Wednesday morning saw the typical flurry of tweets from the account of Donald Trump.
But alongside his latest attack on CNN, the U.S. president raised eyebrows by retweeting three anti-Islamic videos posted by Jayda Fransen, deputy leader of U.K. far-right group Britain First. Fransen is currently on bail and facing four charges of causing religiously aggravated harassment.
The videos claimed to show attacks by Muslims and had titles including “Muslim Destroys a Statue of Virgin Mary!” and “Muslim migrant beats up Dutch boy on crutches!”
Formed in 2011 by former members of the British National Party, Britain First is known for its stunts and protests, including the invasion of mosques.
Trump’s actions saw a near instantaneous backlash on social media, with many U.K. politicians attacking him from promoting a racist, extremist hate group. Even Piers Morgan joined in, urging Trump to undo the tweets, while it was pointed out that one of the videos he had retweeted was fake.
Under pressure, the U.K. government later said it was “wrong for the president to have done this,” describing Britain First as an organization that “seeks to divide communities by their use of hateful narratives that peddle lies and stoke tensions.”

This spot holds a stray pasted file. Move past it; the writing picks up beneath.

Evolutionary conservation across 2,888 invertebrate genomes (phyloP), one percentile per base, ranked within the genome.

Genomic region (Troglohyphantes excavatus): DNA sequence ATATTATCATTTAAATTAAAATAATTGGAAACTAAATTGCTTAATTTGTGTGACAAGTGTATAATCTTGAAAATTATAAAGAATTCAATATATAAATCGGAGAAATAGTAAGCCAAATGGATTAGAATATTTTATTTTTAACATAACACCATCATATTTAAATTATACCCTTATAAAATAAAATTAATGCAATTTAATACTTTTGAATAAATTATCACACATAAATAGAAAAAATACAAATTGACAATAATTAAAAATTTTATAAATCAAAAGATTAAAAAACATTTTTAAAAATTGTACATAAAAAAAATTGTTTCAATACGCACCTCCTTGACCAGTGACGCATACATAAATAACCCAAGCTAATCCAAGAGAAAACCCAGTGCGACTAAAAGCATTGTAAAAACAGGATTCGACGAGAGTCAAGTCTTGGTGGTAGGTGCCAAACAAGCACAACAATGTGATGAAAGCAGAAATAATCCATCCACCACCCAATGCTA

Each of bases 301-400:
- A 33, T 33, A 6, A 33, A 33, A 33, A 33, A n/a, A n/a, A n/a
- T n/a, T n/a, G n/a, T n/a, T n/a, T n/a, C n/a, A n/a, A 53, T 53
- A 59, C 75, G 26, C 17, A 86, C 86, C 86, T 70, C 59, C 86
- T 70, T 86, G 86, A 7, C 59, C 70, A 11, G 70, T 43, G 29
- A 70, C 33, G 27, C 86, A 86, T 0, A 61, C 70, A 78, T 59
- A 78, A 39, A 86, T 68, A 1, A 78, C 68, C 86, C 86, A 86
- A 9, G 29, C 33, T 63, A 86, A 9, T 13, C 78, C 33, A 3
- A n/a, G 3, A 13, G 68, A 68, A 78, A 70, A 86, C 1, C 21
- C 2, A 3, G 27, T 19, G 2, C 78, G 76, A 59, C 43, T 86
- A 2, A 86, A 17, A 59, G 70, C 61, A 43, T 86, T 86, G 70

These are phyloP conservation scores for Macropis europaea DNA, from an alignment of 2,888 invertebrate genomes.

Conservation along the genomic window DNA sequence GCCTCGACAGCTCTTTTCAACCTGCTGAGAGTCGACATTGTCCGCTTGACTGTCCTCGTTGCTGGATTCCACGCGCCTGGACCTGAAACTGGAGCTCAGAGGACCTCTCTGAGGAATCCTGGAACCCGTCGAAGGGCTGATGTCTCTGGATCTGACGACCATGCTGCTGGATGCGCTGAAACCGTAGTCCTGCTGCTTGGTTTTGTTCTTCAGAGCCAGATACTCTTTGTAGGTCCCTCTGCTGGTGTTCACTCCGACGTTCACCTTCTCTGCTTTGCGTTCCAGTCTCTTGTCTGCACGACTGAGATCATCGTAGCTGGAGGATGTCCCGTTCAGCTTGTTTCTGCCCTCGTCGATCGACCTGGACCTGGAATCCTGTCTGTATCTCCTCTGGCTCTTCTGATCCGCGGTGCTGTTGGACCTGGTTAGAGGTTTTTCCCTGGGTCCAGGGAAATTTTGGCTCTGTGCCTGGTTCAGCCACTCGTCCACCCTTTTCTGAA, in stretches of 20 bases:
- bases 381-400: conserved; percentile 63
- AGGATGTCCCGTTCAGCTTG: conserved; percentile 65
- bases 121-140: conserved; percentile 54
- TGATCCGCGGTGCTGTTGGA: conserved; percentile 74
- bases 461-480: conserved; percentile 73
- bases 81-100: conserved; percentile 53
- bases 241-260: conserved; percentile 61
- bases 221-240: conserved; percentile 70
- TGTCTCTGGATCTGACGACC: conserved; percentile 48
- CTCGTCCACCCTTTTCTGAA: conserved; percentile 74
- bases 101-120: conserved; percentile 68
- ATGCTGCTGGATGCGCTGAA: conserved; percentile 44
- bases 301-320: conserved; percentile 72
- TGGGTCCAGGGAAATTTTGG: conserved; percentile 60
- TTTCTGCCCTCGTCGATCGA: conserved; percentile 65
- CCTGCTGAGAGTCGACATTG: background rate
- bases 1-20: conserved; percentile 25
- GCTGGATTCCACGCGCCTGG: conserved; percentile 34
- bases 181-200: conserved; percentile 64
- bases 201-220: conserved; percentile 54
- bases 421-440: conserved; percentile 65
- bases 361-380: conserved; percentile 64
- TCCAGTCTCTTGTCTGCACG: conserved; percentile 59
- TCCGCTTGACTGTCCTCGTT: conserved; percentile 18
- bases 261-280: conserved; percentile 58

However, it fell short of canceling Trump’s state visit next year, something many had been calling for.
Later in the day, Trump took to Twitter to attack British prime minister Theresa May for her response (but not before deleting a tweet in which he included the wrong Twitter handle).
In a message that provoked instant and widespread outrage, he said: “don’t focus on me, focus on the destructive Radical Islamic Terrorism that is taking place within the United Kingdom. We are doing just fine!”
.@Theresa_May, don’t focus on me, focus on the destructive Radical Islamic Terrorism that is taking place within the United Kingdom. We are doing just fine!
— Donald J. Trump (@realDonaldTrump) November 30, 2017